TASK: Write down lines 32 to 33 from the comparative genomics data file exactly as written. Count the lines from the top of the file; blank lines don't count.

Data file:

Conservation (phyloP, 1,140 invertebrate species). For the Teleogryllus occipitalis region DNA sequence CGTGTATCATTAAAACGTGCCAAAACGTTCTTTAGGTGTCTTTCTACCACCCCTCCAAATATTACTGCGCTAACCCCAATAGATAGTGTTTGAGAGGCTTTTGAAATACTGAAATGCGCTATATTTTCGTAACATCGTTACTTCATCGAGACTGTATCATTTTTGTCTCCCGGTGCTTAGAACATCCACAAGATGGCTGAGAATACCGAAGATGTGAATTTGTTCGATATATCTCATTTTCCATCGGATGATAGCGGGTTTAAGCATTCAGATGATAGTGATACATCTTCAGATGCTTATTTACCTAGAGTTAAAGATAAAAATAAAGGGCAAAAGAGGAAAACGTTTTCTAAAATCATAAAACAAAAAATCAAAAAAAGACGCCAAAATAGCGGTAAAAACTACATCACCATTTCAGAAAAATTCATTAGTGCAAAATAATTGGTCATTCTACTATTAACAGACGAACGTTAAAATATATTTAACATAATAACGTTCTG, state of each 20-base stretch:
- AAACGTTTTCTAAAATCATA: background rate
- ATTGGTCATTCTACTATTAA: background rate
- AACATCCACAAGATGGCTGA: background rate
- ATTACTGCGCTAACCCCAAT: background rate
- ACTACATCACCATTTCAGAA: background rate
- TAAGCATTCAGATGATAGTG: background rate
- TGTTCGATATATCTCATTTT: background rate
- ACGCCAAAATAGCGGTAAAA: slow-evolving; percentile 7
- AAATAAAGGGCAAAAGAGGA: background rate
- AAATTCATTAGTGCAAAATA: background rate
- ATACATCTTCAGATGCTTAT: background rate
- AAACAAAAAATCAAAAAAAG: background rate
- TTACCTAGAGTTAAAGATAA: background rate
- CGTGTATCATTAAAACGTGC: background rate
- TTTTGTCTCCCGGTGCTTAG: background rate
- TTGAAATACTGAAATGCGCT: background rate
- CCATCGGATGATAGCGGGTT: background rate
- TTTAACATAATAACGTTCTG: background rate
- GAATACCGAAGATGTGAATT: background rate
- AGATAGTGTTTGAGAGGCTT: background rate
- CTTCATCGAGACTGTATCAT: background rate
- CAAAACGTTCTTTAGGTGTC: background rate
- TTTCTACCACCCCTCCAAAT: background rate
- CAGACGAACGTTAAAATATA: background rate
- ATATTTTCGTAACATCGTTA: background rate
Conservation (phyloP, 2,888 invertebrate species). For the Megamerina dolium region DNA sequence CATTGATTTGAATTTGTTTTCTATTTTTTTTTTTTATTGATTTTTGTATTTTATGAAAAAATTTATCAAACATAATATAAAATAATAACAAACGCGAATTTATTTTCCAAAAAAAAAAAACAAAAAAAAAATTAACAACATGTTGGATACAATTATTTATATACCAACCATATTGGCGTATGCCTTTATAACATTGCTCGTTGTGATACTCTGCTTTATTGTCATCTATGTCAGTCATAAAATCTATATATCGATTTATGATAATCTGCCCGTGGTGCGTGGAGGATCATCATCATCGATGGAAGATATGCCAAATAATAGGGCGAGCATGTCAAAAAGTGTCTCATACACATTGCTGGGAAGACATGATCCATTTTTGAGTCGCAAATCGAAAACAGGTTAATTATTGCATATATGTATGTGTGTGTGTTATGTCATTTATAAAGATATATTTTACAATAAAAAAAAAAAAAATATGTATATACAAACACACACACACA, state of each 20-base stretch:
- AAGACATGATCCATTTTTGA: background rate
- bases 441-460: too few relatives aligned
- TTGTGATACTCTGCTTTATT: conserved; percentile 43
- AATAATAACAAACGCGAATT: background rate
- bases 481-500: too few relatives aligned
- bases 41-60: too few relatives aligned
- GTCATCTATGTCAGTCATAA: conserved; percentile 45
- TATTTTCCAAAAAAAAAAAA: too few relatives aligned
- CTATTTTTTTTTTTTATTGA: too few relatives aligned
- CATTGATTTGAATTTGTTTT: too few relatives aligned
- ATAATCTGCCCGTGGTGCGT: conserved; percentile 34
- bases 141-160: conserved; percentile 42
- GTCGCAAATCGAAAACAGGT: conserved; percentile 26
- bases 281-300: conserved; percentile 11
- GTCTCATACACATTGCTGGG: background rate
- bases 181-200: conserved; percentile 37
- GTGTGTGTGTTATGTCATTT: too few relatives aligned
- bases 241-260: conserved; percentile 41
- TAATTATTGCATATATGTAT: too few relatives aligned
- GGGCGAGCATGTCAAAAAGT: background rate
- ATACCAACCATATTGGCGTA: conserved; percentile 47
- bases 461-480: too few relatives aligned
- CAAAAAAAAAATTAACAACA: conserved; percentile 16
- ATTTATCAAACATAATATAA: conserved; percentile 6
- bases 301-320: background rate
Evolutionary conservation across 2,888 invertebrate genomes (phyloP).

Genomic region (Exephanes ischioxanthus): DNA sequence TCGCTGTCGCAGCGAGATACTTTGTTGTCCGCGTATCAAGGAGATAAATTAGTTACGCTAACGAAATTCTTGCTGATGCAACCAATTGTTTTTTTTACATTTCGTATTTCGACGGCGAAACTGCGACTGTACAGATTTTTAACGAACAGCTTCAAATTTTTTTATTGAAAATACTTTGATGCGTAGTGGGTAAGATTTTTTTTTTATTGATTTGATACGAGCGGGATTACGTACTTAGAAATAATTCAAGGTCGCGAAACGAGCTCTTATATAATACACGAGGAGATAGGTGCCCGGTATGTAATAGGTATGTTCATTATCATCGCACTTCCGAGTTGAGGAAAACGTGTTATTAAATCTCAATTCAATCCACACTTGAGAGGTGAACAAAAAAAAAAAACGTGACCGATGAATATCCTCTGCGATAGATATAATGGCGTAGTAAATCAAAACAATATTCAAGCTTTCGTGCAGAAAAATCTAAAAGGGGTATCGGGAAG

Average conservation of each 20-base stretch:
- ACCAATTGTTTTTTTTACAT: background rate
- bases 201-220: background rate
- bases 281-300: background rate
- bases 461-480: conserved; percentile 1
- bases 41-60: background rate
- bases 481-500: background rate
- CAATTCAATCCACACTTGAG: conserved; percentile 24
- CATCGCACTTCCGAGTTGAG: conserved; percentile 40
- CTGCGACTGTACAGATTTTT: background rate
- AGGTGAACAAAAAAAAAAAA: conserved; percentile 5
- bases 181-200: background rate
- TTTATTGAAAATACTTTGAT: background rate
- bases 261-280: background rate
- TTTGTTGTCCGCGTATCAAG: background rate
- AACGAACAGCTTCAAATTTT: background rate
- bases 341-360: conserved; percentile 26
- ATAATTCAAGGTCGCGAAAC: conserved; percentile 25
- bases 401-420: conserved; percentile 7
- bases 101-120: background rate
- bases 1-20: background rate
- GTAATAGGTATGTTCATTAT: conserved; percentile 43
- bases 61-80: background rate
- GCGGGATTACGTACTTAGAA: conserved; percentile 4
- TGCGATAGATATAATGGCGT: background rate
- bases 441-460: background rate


- bases 481-500: too few relatives aligned
- bases 41-60: too few relatives aligned